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ANALYSIS Will Russia hack Germany's elections? By Peter Spinella, dpa

Europe
16.08.2017
By our dpa-correspondent and Europe Online    auf Facebook posten  Auf Twitter posten  
Despite fears that Russia could meddle in Germany‘s upcoming federal elections, it appears unlikely that government hackers would take on Merkel, a giant on the international stage and frontrunner in the polls - leaving the game open for online vigilantes.

Moscow (dpa) - Russian President Vladimir Putin has repeatedly denied that his government had any role in cyberattacks to influence the presidential elections in the United States and France.

Putin assured German Chancellor Angela Merkel as she visited Russia a few months ago that the Russian government would not meddle in Germany‘s federal elections in September, in which Merkel is seeking a fourth term.

But vigilante hackers, "if they are feeling patriotic," could undertake measures "against those speaking ill of Russia," Putin told reporters a few weeks later.

Merkel, who has maintained a commanding lead in opinion polls in the run-up to the vote, has led European efforts to pressure Russia into giving up Crimea, a southern Ukrainian region that Russia annexed three years ago in retaliation for Kiev ousting its pro-Russian president.

Merkel has also been a major broker in negotiations between Putin and Ukrainian President Petro Poroshenko in an effort to end a simmering conflict in Ukraine‘s two eastern-most regions, which border Russia.

"The German intelligence and wider political community are extremely concerned and wary regarding Russian activities in the run-up to the parliamentary election," said Sabine Fischer, who heads a Eurasian research division at the German Institute for International and Security Affairs.

But "if Russia interfered in the US in the way it is suspected, people in Moscow may think twice about doing it again in Germany, given the very negative consequences all this had on Russia-US relations, including the new sanctions bill, which are very severe from a Russian perspective," Fischer said in emailed comments.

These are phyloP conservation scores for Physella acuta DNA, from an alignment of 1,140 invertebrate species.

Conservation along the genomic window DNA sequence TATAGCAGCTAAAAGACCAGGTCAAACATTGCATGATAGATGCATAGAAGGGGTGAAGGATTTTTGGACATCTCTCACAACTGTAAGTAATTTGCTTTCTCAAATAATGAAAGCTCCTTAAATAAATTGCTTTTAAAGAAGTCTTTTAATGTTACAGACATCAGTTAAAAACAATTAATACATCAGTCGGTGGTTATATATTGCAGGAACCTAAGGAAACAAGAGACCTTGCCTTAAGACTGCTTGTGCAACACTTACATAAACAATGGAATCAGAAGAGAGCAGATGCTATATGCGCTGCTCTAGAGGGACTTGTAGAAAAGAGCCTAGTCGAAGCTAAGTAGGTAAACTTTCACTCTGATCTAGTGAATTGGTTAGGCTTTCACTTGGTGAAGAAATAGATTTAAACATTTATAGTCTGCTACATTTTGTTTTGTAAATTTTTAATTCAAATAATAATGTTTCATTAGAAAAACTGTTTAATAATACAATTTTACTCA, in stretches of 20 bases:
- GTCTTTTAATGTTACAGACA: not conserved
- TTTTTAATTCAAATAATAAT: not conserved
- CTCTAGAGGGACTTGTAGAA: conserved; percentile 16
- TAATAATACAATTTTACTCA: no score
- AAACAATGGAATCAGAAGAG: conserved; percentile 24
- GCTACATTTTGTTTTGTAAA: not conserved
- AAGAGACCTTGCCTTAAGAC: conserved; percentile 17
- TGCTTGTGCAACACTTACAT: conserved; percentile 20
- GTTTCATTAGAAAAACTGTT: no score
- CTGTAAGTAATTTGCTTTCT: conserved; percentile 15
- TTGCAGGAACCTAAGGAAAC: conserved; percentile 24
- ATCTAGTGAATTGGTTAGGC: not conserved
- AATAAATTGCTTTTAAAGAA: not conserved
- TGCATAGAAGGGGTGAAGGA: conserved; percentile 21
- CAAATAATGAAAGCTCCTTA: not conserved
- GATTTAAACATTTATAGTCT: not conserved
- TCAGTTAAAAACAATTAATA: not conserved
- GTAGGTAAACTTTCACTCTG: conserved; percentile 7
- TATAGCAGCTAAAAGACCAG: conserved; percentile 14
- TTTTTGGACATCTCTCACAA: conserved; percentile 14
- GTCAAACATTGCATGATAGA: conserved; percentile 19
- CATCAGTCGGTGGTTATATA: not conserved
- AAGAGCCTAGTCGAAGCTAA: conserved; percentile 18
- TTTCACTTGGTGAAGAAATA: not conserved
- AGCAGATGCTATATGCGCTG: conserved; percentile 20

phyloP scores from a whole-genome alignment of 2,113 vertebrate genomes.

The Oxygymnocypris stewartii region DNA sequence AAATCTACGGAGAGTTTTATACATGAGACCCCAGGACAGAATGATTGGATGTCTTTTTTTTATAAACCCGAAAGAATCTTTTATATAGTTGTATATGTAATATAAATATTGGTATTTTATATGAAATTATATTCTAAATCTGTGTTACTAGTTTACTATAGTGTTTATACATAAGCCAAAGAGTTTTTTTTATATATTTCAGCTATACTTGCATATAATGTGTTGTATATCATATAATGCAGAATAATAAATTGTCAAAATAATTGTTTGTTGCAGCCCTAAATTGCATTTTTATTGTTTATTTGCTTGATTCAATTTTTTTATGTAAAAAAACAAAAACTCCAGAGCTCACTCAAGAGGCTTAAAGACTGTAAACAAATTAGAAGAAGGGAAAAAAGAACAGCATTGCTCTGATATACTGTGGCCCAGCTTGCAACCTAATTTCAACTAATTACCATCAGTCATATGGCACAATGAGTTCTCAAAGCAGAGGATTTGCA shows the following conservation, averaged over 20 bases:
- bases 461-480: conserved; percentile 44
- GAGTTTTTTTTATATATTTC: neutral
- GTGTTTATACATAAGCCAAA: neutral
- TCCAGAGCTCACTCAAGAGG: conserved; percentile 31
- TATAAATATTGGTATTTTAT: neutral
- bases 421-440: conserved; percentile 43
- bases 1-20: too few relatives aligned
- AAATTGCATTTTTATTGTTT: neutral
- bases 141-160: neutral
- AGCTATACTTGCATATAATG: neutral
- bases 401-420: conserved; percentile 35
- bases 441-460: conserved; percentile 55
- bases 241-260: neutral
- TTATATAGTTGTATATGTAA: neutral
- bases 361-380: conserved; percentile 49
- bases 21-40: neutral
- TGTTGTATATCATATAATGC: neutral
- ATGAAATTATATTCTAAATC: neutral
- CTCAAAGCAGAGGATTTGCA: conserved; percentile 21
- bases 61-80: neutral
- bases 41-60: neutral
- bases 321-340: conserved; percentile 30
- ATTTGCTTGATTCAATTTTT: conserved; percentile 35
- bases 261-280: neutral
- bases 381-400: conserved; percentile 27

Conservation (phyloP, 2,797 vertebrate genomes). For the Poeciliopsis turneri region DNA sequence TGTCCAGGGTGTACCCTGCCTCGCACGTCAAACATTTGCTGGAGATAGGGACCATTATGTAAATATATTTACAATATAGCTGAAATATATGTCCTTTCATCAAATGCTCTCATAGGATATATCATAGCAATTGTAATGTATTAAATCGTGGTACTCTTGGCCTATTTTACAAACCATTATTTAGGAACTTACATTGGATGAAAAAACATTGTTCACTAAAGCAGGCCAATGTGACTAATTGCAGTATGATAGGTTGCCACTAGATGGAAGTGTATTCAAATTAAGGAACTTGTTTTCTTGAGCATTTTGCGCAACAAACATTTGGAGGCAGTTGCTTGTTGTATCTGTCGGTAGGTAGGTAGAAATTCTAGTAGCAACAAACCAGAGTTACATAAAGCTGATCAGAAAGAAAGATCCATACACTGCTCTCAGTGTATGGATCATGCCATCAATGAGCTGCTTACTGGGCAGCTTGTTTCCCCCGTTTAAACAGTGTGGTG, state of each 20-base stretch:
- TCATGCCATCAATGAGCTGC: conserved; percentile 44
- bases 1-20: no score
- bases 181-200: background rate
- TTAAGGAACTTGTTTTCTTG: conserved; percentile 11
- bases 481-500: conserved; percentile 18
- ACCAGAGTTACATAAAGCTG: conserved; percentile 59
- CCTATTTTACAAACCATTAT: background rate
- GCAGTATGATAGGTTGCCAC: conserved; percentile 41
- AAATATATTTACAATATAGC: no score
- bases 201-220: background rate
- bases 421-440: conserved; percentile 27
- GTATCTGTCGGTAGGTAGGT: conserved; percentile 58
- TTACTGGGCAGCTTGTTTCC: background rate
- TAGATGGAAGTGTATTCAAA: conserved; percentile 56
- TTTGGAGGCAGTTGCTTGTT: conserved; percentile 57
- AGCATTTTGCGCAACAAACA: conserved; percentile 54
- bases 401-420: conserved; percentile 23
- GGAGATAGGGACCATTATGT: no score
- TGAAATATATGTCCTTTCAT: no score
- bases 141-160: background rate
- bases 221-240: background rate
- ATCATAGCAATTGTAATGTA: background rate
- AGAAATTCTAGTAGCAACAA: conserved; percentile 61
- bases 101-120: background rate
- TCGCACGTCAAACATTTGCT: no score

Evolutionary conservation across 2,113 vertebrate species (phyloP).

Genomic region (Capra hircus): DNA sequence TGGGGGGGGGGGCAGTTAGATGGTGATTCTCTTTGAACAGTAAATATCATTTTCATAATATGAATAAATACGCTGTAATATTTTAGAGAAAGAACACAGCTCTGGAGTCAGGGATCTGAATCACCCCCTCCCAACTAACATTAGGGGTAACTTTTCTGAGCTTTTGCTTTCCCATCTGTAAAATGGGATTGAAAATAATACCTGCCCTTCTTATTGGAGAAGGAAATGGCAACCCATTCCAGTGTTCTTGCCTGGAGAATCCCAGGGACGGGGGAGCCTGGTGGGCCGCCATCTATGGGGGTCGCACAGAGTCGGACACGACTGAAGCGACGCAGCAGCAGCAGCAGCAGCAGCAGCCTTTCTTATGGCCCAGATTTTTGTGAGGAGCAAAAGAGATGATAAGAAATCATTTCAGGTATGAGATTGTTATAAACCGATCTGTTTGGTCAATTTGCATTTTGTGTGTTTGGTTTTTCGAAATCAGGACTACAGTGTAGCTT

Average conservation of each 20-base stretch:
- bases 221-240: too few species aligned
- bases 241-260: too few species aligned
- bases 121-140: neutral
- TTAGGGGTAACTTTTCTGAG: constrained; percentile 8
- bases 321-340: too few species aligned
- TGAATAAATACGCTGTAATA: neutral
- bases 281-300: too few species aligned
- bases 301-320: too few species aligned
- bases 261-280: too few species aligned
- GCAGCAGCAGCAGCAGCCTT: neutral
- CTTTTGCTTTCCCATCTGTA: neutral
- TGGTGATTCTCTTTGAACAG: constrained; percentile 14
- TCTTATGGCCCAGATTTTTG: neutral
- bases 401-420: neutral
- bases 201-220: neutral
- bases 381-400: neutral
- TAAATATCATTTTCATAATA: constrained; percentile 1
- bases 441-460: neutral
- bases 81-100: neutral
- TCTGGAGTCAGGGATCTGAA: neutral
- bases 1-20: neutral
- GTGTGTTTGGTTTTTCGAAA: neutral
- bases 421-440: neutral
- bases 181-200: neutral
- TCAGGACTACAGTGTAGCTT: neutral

However, Pavel Sharikov, an expert on US-Russian relations, suspected that the Russian government might not possess the technological capability "nor the will" to rein in vigilante hackers.

"That would seem more feasible than the government doing it itself, which would violate international law," said Sharikov, of the Institute for US and Canadian Studies in Moscow.

US intelligence agencies have repeatedly said that top officials in Russia were behind hacking last year against Democratic Party targets - worrying the governments of other Western democracies that see themselves as potential targets.

Trump, who expressed personal admiration for Putin during his campaign, bowed to pressure from Congress this month and signed legislation to strengthen US sanctions against Russia.

French officials also accused Russia of leaking confidential information to influence this year‘s French presidential election in favour of far-right candidate Marine Le Pen, who visited Putin in a public display of strong ties a few weeks before the vote.

Unlike Trump, Le Pen lost the election.

There has been no definitive proof that the Russian government was responsible for any cyberattack to influence the US election, Sharikov said. An expert on German-Russian relations, Vladislav Belov, echoed that statement.

"Russia has no reason to interfere in the German elections," said Belov, who heads the Centre for German Studies at the Russian Academy of Sciences. "Merkel will remain chancellor. Russia knows this very well."

For Russia, "everything is understandable with Merkel," but not with her top rival, Social Democrat Martin Schulz, Belov said by phone.

Russia‘s leadership has received some backing from the right-wing populist Alternative for Germany (AfD) party, whose support base is concentrated in former communist eastern parts of the country.

The anti-establishment party is set to enter Germany‘s federal parliament for the first time in the September 24 poll following a string of state-level electoral successes.

However, infighting over how loyal the party should be to its far-right support base has hurt the AfD in the polls.

"Alternative for Germany has demonstrated over the past months that they are internally divided and badly organized, which weakens their appeal to the German voters," Fischer said.

Combined with the political drama that has unfolded since Trump was inaugurated this year, many Germans have gone off the idea of supporting pro-Russia fringe parties.

People who saw the appeal of Trump and European populism "have understood by now the degree of instability and risk he introduced not only to US domestic politics, but to the world as a whole," Fischer said.

 

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